Physicist Richard Feynman Crucial to Challenger Answers

A NASA color lithographed print of the Space Shuttle Challenger (STS-51-L) Crew, signed, was featured in a May 2012 auction.

By Jim O’Neal

On Jan. 28, 1986, I was chairing a board meeting in New York when we learned that the NASA Space Shuttle orbiter Challenger had disintegrated 78 seconds after its launch over the Atlantic Ocean. Seventeen percent of Americans had witnessed the launch live and within an hour, 85 percent were aware of the disaster. Much of the interest was due to crew member Christa McAuliffe, a payload specialist and the first teacher headed into outer space. An O-ring failure caused a breach in the right solid rocket booster, which led to a structural failure.

Aerodynamic forces finished the job. A special Blue Ribbon Commission, appointed by President Reagan, determined that this design defect had been known for several years and repeated warnings were disregarded. What was not highlighted was that the space vehicle had never been certified to operate in low temperatures … specifically, the conditions that existed at the launch site on the day the flight was scheduled for liftoff. Enter theoretical physicist Richard Feynman, a distinguished member of the Commission and one determined to expose the truth to the American public. I can still vividly recall his now famous demonstration on live TV and elucidation of the cause of the Challenger space shuttle disaster. It included a very dramatic point where he dropped an elastic band (the O-ring) into a glass of ice water. Case closed. What opened was my mind. Next post, an example on Richard Feynman on a very small thing: an atom.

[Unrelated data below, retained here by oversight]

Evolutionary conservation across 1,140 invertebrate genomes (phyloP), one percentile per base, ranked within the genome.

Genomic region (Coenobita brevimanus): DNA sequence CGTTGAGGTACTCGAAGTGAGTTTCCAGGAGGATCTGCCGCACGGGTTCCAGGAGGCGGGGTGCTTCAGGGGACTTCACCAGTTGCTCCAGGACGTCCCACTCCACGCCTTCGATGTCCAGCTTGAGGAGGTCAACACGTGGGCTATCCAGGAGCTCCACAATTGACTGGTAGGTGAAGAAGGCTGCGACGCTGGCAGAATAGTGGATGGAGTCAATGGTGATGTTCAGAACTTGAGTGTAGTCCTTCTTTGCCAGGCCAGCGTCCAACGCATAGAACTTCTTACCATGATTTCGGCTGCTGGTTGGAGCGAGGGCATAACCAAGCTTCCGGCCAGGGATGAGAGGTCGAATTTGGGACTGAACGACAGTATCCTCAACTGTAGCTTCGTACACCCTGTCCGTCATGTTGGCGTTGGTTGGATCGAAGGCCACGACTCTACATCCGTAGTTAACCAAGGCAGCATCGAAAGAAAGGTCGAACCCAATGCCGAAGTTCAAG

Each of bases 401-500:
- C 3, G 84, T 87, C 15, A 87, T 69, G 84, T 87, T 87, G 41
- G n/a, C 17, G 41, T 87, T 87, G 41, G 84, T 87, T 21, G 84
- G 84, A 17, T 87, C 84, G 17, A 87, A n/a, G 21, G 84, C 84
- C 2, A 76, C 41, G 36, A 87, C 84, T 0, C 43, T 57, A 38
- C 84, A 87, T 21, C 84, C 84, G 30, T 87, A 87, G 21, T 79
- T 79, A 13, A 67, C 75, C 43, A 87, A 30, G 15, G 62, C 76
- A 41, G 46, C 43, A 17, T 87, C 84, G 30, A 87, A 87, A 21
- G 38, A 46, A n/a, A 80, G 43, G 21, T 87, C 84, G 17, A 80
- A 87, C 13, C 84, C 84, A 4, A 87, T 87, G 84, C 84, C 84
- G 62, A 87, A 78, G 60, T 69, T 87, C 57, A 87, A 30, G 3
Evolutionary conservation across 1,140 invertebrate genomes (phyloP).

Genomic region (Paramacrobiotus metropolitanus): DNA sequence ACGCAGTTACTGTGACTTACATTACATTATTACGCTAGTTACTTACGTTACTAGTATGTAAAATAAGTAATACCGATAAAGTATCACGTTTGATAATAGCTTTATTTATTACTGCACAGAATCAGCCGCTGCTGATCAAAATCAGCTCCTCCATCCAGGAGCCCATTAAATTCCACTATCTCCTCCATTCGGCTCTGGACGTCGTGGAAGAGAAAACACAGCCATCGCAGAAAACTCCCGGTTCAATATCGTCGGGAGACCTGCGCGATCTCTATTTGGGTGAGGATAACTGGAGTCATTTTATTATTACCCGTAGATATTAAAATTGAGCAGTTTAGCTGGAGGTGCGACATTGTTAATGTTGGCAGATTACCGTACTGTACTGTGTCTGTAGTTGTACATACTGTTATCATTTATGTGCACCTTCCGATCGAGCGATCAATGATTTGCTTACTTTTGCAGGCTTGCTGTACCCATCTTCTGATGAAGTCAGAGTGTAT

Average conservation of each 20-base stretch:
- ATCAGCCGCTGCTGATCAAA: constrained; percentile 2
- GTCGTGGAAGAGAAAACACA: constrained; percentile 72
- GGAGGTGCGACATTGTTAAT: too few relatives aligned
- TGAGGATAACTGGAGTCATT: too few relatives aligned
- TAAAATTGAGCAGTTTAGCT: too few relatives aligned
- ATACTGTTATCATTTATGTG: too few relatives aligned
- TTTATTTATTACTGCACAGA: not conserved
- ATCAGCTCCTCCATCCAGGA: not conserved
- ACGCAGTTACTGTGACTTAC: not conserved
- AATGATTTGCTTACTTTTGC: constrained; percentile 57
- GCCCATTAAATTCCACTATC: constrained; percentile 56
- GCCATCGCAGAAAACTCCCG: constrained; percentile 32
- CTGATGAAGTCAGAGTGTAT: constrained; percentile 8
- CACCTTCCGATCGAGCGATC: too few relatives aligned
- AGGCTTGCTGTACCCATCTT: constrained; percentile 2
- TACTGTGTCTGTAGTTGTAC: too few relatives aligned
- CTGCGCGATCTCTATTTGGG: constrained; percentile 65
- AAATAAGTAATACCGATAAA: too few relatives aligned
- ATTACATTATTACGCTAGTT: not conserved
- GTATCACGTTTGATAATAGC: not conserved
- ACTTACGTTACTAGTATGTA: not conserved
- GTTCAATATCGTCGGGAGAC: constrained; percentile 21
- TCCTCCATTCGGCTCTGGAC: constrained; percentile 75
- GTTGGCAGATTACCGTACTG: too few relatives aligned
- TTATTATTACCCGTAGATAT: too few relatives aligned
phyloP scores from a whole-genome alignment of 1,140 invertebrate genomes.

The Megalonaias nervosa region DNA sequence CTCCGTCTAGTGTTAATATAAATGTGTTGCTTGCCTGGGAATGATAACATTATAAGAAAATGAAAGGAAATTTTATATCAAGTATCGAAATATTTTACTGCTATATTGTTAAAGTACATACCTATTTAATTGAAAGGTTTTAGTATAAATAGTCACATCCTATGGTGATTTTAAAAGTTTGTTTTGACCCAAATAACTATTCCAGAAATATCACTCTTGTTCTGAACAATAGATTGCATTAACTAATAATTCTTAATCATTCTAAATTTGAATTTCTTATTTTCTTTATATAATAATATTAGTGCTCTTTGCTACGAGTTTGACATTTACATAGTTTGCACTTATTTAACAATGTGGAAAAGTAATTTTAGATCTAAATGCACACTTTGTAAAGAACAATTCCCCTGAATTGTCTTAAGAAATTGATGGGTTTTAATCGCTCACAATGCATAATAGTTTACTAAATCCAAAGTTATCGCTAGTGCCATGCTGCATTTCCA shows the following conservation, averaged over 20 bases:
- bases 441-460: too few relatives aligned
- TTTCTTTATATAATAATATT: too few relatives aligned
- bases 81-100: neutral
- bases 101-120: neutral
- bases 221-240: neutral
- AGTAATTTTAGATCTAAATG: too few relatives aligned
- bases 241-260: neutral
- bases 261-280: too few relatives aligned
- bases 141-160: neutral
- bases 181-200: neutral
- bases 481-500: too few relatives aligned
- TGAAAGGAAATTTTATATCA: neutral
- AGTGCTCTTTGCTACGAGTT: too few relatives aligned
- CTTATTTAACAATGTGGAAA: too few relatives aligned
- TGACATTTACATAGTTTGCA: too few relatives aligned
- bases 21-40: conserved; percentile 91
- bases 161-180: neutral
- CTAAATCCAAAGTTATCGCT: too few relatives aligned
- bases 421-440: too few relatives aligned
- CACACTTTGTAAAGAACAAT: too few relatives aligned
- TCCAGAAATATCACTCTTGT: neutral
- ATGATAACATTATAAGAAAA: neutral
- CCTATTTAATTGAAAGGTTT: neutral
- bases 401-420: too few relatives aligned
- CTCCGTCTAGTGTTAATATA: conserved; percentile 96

Jim O'NielIntelligent Collector blogger JIM O’NEAL is an avid collector and history buff. He is President and CEO of Frito-Lay International [retired] and earlier served as Chairman and CEO of PepsiCo Restaurants International [KFC Pizza Hut and Taco Bell].